Planned cyber security institute could serve Canadian application innovators

Clarification: On May 17 Carleton University told ITWC  that while an arrangement with the Canadian Cybersecurity Innovation Institute has been discussed, a deal has not yet been finalized. The story has been updated to reflect this. The story should also have made it clear that any agreement with a university would be with the Institute. CATA would be a supporting partner.

One of the problems small and medium-sized Canadian software companies face is that the federal government doesn’t buy enough of their solutions. SMBs are told if Ottawa seemingly has a lack of faith in their products, why should others – including buyers in foreign markets – take a risk?

Many of these companies might hope a proposed new facility in the capital will be the answer.

Called the Canadian Cybersecurity Innovation Institute (C2I2), it would serve multiple functions: A place where new solutions could be tested to show the federal government they have the security Ottawa needs; and could show they can scale for the biggest of commercial buyers here and around the world. In addition, the institute would sell cyber security training to organizations.

Backers would like the institute to be housed in Carleton’s Arise (Advanced Research and Innovation in Smart Environments) building, now under construction. There have been discussions with the university, but a final agreement has not yet been reached.

One of those supporters is the Canadian Advanced Technology Alliance. In an  interview Katherine Thompson, chair of CATA’s cyber council, says the goal of the institute is to create a showcase for Canadian innovation.

Thompson said the plan calls for a data centre for testing applications, and an executive and a program director. If the institute is part of a university, doctoral students and researchers would also be available on contract. It would be funded in part by public and private sector memberships. An executive director will be announced shortly, Thompson said.

Meanwhile, she said, the first cyber security training courses will be available by the end of this month.

Ottawa was chosen in part because the federal government is a big purchaser of IT solutions. The city also houses the Defence department, which includes the Communications Security Establishment (CSE), charged with protecting federal IT networks and infrastructure, as well as the new Canadian Centre for Cybersecurity; and the RCMP’s new National Cybercrime Co-Ordination Centre.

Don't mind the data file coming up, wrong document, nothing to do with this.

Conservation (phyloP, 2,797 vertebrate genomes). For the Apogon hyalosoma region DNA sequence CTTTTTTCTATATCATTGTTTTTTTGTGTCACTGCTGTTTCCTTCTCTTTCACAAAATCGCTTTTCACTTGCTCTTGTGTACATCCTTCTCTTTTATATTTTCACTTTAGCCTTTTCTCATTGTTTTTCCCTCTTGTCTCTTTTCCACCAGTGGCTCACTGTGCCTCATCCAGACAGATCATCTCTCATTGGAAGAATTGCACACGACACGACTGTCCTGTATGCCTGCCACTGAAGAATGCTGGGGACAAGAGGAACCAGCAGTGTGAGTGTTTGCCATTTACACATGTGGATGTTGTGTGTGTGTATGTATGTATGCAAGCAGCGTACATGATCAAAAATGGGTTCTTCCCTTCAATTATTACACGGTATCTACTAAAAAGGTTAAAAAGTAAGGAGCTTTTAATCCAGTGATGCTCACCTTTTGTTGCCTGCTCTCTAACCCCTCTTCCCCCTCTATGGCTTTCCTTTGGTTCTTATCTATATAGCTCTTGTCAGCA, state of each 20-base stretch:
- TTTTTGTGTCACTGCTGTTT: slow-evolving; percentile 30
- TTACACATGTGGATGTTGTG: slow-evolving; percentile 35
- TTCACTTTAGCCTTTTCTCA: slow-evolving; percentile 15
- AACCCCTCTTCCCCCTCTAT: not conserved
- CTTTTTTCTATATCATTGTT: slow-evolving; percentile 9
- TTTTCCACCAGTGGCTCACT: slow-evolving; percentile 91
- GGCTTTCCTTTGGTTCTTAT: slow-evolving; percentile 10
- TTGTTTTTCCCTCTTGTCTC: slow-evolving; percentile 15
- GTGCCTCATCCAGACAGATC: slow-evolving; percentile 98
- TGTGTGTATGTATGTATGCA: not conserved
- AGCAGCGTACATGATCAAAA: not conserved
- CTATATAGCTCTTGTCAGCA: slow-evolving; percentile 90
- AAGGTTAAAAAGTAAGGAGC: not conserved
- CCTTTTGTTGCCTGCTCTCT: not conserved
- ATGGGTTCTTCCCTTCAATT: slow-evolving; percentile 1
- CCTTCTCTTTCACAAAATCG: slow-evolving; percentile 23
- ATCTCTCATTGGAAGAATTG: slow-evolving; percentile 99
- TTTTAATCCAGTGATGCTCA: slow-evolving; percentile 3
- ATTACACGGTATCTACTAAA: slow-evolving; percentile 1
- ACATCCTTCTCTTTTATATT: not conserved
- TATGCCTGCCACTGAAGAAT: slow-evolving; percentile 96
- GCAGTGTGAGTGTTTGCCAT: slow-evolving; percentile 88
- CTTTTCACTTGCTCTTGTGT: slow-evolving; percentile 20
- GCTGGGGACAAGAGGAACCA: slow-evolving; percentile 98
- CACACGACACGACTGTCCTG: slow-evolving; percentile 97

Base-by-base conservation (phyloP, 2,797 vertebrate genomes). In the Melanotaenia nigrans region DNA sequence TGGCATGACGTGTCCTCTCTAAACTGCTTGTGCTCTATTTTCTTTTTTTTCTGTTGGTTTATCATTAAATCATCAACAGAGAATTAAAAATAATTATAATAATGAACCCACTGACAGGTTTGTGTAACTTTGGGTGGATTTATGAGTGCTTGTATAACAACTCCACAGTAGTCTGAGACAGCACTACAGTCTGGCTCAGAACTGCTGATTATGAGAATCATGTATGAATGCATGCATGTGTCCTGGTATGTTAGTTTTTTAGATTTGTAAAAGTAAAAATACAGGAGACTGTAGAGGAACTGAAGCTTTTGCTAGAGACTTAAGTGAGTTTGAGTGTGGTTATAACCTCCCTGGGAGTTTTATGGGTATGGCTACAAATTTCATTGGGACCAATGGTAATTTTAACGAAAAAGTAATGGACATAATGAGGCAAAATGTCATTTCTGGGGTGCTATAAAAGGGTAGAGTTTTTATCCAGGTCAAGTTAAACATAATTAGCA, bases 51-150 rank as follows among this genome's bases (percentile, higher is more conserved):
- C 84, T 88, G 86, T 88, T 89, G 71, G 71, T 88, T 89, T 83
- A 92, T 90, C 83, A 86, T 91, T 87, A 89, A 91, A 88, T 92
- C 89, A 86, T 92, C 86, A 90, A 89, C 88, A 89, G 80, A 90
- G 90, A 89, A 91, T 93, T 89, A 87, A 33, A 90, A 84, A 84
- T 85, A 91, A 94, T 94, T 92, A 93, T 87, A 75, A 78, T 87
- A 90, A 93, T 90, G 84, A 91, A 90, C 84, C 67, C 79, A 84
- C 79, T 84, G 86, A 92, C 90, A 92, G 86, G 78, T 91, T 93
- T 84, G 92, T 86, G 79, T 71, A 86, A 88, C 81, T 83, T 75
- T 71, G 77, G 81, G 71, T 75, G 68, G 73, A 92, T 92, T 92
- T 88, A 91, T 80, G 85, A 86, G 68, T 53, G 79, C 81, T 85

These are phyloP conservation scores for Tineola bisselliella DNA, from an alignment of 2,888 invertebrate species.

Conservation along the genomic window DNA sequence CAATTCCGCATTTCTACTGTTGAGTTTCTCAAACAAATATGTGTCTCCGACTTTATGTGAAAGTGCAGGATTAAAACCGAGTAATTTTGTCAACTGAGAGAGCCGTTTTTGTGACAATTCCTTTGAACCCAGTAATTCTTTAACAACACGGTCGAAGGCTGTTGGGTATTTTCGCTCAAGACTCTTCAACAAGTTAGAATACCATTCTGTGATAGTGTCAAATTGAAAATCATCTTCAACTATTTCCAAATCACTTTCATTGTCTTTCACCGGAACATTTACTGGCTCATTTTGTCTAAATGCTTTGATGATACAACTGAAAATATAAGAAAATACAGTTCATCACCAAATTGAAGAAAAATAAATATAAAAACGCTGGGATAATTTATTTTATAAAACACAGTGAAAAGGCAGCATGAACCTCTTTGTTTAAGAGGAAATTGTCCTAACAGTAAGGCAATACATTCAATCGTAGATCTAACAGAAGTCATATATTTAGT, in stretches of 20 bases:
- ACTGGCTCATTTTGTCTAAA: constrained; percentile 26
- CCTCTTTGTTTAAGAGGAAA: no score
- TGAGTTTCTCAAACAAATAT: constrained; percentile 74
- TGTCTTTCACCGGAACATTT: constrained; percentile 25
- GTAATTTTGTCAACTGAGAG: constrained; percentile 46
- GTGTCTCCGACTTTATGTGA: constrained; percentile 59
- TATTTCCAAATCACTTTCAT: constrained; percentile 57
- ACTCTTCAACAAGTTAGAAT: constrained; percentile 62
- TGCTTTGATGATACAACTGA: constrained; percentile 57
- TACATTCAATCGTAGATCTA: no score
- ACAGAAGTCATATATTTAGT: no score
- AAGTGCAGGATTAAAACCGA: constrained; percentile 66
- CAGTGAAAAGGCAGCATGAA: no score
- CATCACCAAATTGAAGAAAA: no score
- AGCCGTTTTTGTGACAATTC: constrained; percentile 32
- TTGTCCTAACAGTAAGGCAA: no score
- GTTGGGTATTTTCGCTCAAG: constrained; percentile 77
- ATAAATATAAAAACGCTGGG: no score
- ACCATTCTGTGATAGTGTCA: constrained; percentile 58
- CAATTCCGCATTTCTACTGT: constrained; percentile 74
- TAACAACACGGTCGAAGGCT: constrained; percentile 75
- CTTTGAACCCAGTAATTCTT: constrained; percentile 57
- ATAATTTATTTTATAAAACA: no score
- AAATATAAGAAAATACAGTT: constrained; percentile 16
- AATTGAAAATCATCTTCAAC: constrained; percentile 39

“We’re trying to bring together those [organizations] with big problems – the federal government, Defence, critical infrastructure – with those that have the ability to solve those problems, whether through research or innovation,” Thompson said.

In a way the institute grew out of CATA’s hope cyber security would be one of the five approved federal innovation superclusters announced earlier this year. Thompson also credits Ottawa millionaire entrepreneur Terry Matthews with telling CATA that around the world countries are pushing their cyber security sectors –notably Israel – but not Canada.

Ultimately the federal government chose not to fund a cyber security supercluster. However, Thompson argues, “in any type of innovation [product] security by design should be a foundational consideration in Canada,” and will need the use of the institute.

Part of the institute’s function will be a place where the public and private sectors can say “here’s what we need” to innovators, she said.

As for the federal government, Thompson said its procurement process is “arduous, very labor-intensive, and sometimes it doesn’t give government the chance to see innovation at the cutting edge. By the time they get through the process that innovation becomes status quo.” The institute will give Ottawa the opportunity to see innovative products early.

“We don’t do a very good job of investing in home-grown technology. So we’re hoping through a number of affiliations we’re going to build a better showcase or platform for what’s happening. There’s fantastic work being done [by solution providers] but we don’t have a venture-rich culture like we see in other countries.” One of those affiliations is with CyberSecurity San Antonio, a Texas hub for startups.

When the lab opens three projects – two involving blockchain, and one for autonomous vehicles – have already been selected for testing.

The other leg of the institute is cyber security training for employees and the C-suite, to help close the gap in the demand for experienced cyber security engineers. While a number of higher-education institutions here are increasingly turning out students there won’t be enough of them for a few years. That gap can be filled with professional development courses, Thompson said.

These will include five-day courses in forensics, incident response and in malware analysis; three-day courses in insider threat training and in cloud security; and in board/C-level training.

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Howard Solomon
Howard Solomon
Currently a freelance writer, I'm the former editor of and Computing Canada. An IT journalist since 1997, I've written for several of ITWC's sister publications including and Computer Dealer News. Before that I was a staff reporter at the Calgary Herald and the Brampton (Ont.) Daily Times. I can be reached at hsolomon [@]

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